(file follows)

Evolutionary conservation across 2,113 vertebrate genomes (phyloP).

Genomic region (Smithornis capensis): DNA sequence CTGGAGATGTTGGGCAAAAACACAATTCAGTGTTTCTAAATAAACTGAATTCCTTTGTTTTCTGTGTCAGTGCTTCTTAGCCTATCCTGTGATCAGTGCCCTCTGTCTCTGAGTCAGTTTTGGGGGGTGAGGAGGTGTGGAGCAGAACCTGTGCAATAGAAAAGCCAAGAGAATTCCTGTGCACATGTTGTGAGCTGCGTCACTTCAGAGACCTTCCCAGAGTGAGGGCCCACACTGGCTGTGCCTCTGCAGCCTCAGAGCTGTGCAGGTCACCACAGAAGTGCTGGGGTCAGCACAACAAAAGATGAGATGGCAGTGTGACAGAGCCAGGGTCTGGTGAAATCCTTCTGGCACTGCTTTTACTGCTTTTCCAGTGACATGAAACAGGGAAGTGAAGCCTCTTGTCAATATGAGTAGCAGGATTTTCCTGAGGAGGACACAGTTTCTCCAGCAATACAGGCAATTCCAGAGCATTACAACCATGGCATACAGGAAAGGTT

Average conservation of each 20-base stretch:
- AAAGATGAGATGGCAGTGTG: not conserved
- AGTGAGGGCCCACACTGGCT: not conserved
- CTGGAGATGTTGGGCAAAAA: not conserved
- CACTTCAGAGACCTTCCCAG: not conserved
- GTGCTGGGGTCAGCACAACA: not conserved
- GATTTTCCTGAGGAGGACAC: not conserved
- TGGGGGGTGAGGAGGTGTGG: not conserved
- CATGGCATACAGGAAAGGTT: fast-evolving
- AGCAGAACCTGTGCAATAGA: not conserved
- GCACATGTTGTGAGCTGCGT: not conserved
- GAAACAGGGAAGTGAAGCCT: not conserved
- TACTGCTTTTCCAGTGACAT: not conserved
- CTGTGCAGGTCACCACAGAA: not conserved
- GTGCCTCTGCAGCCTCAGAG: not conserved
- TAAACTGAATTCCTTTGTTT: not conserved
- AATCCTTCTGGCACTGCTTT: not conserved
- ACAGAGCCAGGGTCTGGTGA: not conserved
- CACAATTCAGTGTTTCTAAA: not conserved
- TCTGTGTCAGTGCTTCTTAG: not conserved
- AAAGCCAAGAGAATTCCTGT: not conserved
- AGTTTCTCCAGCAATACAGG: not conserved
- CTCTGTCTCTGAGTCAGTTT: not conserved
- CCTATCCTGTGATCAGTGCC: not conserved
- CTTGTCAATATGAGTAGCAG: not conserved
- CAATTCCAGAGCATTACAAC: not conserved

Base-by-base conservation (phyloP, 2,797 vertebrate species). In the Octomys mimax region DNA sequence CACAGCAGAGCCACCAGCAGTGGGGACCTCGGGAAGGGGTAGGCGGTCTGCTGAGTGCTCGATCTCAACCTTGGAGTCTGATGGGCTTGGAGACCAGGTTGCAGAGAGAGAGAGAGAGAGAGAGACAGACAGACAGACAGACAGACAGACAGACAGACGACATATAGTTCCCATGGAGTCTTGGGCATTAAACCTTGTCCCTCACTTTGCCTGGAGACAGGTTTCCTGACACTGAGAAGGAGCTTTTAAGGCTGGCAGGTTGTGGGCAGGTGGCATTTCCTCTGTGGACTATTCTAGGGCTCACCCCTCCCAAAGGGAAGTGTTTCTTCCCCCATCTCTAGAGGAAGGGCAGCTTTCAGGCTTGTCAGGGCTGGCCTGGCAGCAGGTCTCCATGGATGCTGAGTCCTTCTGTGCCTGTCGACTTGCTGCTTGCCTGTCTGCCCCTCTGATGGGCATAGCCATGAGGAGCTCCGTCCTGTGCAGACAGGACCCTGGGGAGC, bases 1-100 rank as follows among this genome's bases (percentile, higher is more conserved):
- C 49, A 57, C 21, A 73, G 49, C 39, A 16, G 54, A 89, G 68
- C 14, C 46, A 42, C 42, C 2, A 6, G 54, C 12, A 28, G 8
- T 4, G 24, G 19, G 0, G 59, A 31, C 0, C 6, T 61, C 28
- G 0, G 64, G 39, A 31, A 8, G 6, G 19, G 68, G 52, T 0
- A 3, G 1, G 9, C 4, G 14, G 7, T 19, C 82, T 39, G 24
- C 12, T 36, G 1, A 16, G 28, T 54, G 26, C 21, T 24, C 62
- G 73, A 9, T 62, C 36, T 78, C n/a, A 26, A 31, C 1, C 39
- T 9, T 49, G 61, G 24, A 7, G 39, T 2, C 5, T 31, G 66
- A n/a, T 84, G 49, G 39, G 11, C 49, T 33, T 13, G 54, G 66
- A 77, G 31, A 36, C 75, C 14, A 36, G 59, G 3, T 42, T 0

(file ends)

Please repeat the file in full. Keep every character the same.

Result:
Evolutionary conservation across 2,113 vertebrate genomes (phyloP).

Genomic region (Smithornis capensis): DNA sequence CTGGAGATGTTGGGCAAAAACACAATTCAGTGTTTCTAAATAAACTGAATTCCTTTGTTTTCTGTGTCAGTGCTTCTTAGCCTATCCTGTGATCAGTGCCCTCTGTCTCTGAGTCAGTTTTGGGGGGTGAGGAGGTGTGGAGCAGAACCTGTGCAATAGAAAAGCCAAGAGAATTCCTGTGCACATGTTGTGAGCTGCGTCACTTCAGAGACCTTCCCAGAGTGAGGGCCCACACTGGCTGTGCCTCTGCAGCCTCAGAGCTGTGCAGGTCACCACAGAAGTGCTGGGGTCAGCACAACAAAAGATGAGATGGCAGTGTGACAGAGCCAGGGTCTGGTGAAATCCTTCTGGCACTGCTTTTACTGCTTTTCCAGTGACATGAAACAGGGAAGTGAAGCCTCTTGTCAATATGAGTAGCAGGATTTTCCTGAGGAGGACACAGTTTCTCCAGCAATACAGGCAATTCCAGAGCATTACAACCATGGCATACAGGAAAGGTT

Average conservation of each 20-base stretch:
- AAAGATGAGATGGCAGTGTG: not conserved
- AGTGAGGGCCCACACTGGCT: not conserved
- CTGGAGATGTTGGGCAAAAA: not conserved
- CACTTCAGAGACCTTCCCAG: not conserved
- GTGCTGGGGTCAGCACAACA: not conserved
- GATTTTCCTGAGGAGGACAC: not conserved
- TGGGGGGTGAGGAGGTGTGG: not conserved
- CATGGCATACAGGAAAGGTT: fast-evolving
- AGCAGAACCTGTGCAATAGA: not conserved
- GCACATGTTGTGAGCTGCGT: not conserved
- GAAACAGGGAAGTGAAGCCT: not conserved
- TACTGCTTTTCCAGTGACAT: not conserved
- CTGTGCAGGTCACCACAGAA: not conserved
- GTGCCTCTGCAGCCTCAGAG: not conserved
- TAAACTGAATTCCTTTGTTT: not conserved
- AATCCTTCTGGCACTGCTTT: not conserved
- ACAGAGCCAGGGTCTGGTGA: not conserved
- CACAATTCAGTGTTTCTAAA: not conserved
- TCTGTGTCAGTGCTTCTTAG: not conserved
- AAAGCCAAGAGAATTCCTGT: not conserved
- AGTTTCTCCAGCAATACAGG: not conserved
- CTCTGTCTCTGAGTCAGTTT: not conserved
- CCTATCCTGTGATCAGTGCC: not conserved
- CTTGTCAATATGAGTAGCAG: not conserved
- CAATTCCAGAGCATTACAAC: not conserved

Base-by-base conservation (phyloP, 2,797 vertebrate species). In the Octomys mimax region DNA sequence CACAGCAGAGCCACCAGCAGTGGGGACCTCGGGAAGGGGTAGGCGGTCTGCTGAGTGCTCGATCTCAACCTTGGAGTCTGATGGGCTTGGAGACCAGGTTGCAGAGAGAGAGAGAGAGAGAGAGACAGACAGACAGACAGACAGACAGACAGACAGACGACATATAGTTCCCATGGAGTCTTGGGCATTAAACCTTGTCCCTCACTTTGCCTGGAGACAGGTTTCCTGACACTGAGAAGGAGCTTTTAAGGCTGGCAGGTTGTGGGCAGGTGGCATTTCCTCTGTGGACTATTCTAGGGCTCACCCCTCCCAAAGGGAAGTGTTTCTTCCCCCATCTCTAGAGGAAGGGCAGCTTTCAGGCTTGTCAGGGCTGGCCTGGCAGCAGGTCTCCATGGATGCTGAGTCCTTCTGTGCCTGTCGACTTGCTGCTTGCCTGTCTGCCCCTCTGATGGGCATAGCCATGAGGAGCTCCGTCCTGTGCAGACAGGACCCTGGGGAGC, bases 1-100 rank as follows among this genome's bases (percentile, higher is more conserved):
- C 49, A 57, C 21, A 73, G 49, C 39, A 16, G 54, A 89, G 68
- C 14, C 46, A 42, C 42, C 2, A 6, G 54, C 12, A 28, G 8
- T 4, G 24, G 19, G 0, G 59, A 31, C 0, C 6, T 61, C 28
- G 0, G 64, G 39, A 31, A 8, G 6, G 19, G 68, G 52, T 0
- A 3, G 1, G 9, C 4, G 14, G 7, T 19, C 82, T 39, G 24
- C 12, T 36, G 1, A 16, G 28, T 54, G 26, C 21, T 24, C 62
- G 73, A 9, T 62, C 36, T 78, C n/a, A 26, A 31, C 1, C 39
- T 9, T 49, G 61, G 24, A 7, G 39, T 2, C 5, T 31, G 66
- A n/a, T 84, G 49, G 39, G 11, C 49, T 33, T 13, G 54, G 66
- A 77, G 31, A 36, C 75, C 14, A 36, G 59, G 3, T 42, T 0